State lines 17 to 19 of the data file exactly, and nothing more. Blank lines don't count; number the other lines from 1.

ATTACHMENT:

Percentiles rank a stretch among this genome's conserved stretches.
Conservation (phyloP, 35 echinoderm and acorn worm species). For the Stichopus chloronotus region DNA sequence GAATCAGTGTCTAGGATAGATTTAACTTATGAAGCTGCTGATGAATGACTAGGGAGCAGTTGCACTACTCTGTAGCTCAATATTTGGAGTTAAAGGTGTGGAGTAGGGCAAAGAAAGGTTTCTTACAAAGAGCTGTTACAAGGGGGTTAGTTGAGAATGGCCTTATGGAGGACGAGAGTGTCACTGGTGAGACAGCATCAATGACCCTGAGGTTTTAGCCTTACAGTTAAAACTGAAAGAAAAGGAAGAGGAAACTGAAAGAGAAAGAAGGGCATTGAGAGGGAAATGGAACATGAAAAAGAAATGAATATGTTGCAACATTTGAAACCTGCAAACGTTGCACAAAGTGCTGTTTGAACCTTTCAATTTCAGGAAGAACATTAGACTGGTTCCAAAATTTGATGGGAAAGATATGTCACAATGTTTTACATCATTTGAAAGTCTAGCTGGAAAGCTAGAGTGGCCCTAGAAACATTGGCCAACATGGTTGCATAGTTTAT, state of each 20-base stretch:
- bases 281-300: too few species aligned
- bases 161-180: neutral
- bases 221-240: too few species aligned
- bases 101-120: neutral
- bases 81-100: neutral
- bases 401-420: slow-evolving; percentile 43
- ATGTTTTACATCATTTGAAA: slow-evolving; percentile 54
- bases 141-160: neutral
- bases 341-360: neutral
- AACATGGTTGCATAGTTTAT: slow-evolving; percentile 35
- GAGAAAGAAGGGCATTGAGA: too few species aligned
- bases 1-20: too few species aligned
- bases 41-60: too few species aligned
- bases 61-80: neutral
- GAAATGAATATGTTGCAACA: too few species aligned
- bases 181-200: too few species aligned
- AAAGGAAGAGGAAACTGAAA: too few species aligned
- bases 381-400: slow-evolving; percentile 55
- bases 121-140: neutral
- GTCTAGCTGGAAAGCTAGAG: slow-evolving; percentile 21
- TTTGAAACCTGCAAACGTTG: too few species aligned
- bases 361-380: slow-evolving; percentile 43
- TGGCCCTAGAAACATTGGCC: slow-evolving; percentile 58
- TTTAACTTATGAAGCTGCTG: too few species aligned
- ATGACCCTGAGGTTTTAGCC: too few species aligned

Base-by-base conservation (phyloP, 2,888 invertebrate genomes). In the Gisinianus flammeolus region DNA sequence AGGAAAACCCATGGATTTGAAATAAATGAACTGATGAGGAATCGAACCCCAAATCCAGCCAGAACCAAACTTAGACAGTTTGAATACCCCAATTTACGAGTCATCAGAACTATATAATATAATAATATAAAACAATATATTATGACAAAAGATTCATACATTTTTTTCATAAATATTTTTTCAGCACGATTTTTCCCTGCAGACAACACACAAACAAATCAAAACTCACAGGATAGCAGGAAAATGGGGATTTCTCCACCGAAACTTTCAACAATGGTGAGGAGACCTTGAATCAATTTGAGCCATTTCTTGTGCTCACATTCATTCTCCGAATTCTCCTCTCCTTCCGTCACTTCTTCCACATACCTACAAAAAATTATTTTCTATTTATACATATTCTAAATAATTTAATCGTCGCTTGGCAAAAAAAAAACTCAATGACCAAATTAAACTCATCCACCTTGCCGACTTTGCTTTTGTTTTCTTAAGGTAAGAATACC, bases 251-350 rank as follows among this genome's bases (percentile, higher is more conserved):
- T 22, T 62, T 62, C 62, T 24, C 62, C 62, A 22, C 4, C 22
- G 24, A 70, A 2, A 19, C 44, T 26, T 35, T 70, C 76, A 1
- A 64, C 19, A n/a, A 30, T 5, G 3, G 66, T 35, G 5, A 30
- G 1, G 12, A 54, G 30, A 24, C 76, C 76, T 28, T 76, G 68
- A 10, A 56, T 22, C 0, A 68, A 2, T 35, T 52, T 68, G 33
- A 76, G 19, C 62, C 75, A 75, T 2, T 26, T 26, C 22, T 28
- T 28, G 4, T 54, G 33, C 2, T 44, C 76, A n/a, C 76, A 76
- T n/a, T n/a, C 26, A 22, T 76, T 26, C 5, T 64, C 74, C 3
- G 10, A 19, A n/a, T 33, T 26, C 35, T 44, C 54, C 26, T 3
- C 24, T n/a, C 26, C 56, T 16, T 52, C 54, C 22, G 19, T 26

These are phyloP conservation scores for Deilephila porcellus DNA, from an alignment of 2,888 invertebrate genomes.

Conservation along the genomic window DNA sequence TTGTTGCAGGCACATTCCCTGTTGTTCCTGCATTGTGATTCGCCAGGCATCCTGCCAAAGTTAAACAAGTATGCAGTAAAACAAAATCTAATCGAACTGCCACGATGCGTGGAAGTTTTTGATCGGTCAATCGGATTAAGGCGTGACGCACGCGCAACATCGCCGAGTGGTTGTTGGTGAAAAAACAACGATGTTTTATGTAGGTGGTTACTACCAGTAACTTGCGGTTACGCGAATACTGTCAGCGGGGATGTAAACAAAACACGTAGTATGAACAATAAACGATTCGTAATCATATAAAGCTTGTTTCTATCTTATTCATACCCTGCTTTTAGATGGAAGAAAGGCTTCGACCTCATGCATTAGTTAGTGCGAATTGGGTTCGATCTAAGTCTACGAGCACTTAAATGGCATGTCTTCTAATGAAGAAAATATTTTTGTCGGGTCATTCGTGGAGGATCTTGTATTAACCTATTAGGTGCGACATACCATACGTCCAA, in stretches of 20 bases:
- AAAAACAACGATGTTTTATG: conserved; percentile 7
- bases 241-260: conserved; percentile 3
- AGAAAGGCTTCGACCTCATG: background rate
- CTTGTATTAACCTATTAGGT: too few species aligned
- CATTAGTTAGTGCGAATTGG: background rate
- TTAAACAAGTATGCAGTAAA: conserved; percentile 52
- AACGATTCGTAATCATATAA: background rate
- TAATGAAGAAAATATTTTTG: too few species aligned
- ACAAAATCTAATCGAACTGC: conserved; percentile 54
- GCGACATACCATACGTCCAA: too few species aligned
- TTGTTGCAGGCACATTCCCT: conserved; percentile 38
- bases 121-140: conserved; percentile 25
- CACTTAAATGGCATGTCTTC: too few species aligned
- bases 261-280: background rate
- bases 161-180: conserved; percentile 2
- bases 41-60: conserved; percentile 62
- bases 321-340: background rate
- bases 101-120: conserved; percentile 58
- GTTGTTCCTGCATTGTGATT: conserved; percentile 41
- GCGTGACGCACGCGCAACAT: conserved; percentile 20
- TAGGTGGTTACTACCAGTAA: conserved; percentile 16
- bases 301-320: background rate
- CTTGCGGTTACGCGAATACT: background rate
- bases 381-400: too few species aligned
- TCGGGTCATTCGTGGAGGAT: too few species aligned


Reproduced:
- GAAATGAATATGTTGCAACA: too few species aligned
- bases 181-200: too few species aligned
- AAAGGAAGAGGAAACTGAAA: too few species aligned